Brain-Pad products are sold in 5000 retail locations throughout the United States, Canada, United Kingdom and Korea including a variety of catalog operations, E-Commerce merchandisers and the Army Air Forces Exchanges around the world. The company is located in Conshohocken, PA, 19428
For additional information on Brain-Pad, please visit www.brainpads.com - e- mail firstname.lastname@example.org - Or call 610-397-0893. For more info please click HERE!
MONDAY, OCTOBER 15th, 2007, AT 7:00 PM, PT
"UKC Fight Night II"
October 6th, 2007 - Lake City, Florida, USA
Saturday, October 6th in Lake City Florida, IKF Promoter Rocky Moore had an action packed crowd for UKC Fight Night. Here are the nights results below.
FRIDAY, OCTOBER 12th, 2007, AT 11:10 AM, PT
THIS WEEKENDS IKF ACTION!
No Xclusions, Inc. Presents
"FRIDAY NIGHT FIGHTS!"
Jacksonville, Florida, USA
FRIDAY, OCTOBER 5th, 2007, AT 1:20 PM, PT
THIS WEEKENDS IKF ACTION!
Hardcore Promotions LLC. Presents
"UKC Fight Night II"
Lake City, Florida, USA
WEDNESDAY, OCTOBER 3rd, 2007, AT 5:20 PM, PT
Sweet 'n Souwer
World Max Final
By Monty DiPietro, K-1 USA
TOKYO, October 3, 2007
The popularity of the K-1 World Max 70kg/154lbs weight class rivals that of the World GP. Where the heavyweights have the power, the lighter fighters appeal with speed and stamina, consistently producing thrilling contests. This year's K-1 World Max eight finalists represented six different countries.
The first quarterfinal was a keenly anticipated matchup between all-round kickboxer and media darling Masato of Japan, who won the Max Belt in 2003; and Thai fighter Buakaw Por Pramuk, whose positively lethal legs and fast fists made him the two-time and Defending Max Champion.
Both fighters got the low kicks going early, and the first round had plenty of action -- Buakaw scoring with body blows and a high kick, Masato getting an uppercut in before surprising his opponent with an innocent-looking right straight punch to score a down.
The second saw Buakaw good with the hard low kicks, Masato leading with the left straight and deftly picking his spots on the counters, connecting with another uppercut. Masato used the ring to effect, moving to his left, forcing Buakaw to approach with less than perfect positioning. In the third Buakaw needed a down to get back into the fight, but was uncharacteristically tentative with his attacks. Masato meanwhile continued his mastery, focused and fast with the straight punches, closing for another uppercut while absorbing his opponent's low kicks. A fine performance from Masato for the well-earned unanimous decision.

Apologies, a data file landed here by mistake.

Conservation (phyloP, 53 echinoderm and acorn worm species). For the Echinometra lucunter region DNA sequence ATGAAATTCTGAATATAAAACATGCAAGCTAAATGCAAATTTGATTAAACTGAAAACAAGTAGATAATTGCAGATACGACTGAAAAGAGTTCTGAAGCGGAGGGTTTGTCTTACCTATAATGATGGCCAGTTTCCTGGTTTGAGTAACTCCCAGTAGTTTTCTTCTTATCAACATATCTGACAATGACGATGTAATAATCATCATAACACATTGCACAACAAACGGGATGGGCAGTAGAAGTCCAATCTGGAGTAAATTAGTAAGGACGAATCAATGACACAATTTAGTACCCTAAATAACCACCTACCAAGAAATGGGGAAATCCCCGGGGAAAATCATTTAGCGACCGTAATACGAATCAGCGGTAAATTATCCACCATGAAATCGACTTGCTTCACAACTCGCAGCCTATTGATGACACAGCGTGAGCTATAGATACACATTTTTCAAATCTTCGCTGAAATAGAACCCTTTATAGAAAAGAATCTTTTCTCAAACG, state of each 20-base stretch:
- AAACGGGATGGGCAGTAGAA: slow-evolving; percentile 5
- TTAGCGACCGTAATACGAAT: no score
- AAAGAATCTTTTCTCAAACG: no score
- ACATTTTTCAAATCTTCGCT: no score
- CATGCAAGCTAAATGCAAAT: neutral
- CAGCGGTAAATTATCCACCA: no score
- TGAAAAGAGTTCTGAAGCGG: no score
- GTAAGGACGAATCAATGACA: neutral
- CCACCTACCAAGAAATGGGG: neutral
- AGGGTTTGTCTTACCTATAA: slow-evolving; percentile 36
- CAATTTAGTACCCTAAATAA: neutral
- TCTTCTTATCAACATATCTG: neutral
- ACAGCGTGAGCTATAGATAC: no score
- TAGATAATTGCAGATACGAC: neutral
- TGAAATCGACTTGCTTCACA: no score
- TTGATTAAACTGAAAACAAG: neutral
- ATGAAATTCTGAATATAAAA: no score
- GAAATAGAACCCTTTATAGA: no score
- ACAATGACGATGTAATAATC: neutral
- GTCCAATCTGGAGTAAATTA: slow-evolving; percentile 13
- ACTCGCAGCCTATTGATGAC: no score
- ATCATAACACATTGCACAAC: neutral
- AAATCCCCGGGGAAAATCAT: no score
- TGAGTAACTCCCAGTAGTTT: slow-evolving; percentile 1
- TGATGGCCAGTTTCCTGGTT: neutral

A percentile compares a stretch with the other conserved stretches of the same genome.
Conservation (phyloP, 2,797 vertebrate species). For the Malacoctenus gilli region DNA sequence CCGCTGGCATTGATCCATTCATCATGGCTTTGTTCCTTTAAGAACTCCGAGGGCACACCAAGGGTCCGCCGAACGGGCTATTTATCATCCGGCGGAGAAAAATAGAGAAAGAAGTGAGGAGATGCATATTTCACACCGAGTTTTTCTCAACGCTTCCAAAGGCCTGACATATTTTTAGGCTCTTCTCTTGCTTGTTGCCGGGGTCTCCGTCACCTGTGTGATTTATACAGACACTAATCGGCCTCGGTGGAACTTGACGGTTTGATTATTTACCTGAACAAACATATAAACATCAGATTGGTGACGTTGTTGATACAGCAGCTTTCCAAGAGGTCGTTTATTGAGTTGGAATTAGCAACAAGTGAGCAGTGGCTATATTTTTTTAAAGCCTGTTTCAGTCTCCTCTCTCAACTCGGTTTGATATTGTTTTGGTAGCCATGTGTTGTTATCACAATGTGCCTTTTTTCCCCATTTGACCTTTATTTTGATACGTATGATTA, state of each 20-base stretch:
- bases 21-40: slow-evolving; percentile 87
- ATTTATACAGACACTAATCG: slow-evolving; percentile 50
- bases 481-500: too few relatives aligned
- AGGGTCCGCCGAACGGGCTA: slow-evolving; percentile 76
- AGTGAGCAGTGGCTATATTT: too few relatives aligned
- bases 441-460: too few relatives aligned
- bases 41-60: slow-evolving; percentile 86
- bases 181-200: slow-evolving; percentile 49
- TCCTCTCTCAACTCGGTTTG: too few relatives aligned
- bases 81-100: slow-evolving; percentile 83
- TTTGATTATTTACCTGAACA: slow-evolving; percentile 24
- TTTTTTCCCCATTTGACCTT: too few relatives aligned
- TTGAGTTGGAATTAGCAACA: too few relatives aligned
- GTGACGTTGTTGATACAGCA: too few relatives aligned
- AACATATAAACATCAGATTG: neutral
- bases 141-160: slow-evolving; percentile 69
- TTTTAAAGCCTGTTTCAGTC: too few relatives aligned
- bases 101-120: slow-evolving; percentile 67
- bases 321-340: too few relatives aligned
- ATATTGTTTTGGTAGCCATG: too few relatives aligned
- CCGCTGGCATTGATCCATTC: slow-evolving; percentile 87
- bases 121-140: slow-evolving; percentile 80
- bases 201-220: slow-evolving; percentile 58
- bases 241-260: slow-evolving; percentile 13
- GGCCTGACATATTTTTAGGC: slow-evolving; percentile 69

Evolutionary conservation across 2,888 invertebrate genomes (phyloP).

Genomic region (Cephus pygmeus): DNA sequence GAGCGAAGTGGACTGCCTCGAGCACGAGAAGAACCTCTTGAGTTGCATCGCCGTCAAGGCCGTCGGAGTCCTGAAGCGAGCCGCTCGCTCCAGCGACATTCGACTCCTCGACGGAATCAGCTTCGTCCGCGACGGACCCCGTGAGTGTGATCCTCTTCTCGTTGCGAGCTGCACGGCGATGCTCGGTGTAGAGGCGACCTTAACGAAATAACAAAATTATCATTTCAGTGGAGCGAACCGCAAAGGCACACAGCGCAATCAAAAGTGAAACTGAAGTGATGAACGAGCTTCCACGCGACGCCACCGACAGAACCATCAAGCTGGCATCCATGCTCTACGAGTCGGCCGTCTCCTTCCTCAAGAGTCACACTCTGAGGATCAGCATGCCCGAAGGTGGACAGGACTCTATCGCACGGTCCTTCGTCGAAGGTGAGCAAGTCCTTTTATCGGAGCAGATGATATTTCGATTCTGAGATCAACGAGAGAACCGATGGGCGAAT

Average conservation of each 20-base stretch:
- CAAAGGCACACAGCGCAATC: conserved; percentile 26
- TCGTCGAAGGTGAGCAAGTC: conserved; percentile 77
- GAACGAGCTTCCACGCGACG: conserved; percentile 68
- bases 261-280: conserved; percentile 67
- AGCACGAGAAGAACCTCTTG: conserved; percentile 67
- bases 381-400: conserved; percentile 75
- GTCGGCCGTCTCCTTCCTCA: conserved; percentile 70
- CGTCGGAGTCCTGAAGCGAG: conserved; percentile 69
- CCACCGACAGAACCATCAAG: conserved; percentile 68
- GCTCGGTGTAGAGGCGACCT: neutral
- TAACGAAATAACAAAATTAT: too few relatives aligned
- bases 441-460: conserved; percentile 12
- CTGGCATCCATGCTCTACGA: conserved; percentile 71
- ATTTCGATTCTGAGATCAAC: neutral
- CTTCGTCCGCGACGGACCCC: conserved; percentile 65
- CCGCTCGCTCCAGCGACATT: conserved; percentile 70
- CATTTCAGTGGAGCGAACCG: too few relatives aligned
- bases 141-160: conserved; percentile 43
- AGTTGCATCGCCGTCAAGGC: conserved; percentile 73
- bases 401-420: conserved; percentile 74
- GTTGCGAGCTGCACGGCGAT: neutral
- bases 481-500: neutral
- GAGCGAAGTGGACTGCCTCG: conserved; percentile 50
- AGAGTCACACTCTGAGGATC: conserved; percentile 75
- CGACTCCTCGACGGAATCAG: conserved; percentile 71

A slow first, Kyshenko with occasional high kicks, Zambidis blocking well and countering with low kicks and body blows -- neither fighter connecting decisively, a slight edge to Kyshenko evidenced on two judges' cards. Better action in the second, Zambidis darting inside with punches but Kyshenko employing his 5cm/2" height advantage to arrest the Greek with long low kicks.
In the third, Kyshenko went with the fists, pumping in body blows, while Zambidis launched a couple of flying knees that came up short. Spirited action to end the fight, which one judge gave to Kyshenko and two saw as a draw, triggering a tiebreaker round.
A more aggressive Kyshenko in the deciding extra round, in with proficient kicks and combinations; Zambidis meanwhile circling with a hit-and-run strategy, missing again with his flying knees but getting body blows through. A difficult one to call, the decision going to Kyshenko.
Dutch boxer Albert Kraus' speed, smarts and punches won him the inaugural World Max Championship in 2002. In tonight's third tournament quarterfinal, the 27 year-old Max veteran met the two-time and Defending Japan Max Champ, kickboxer Yoshihiro Sato.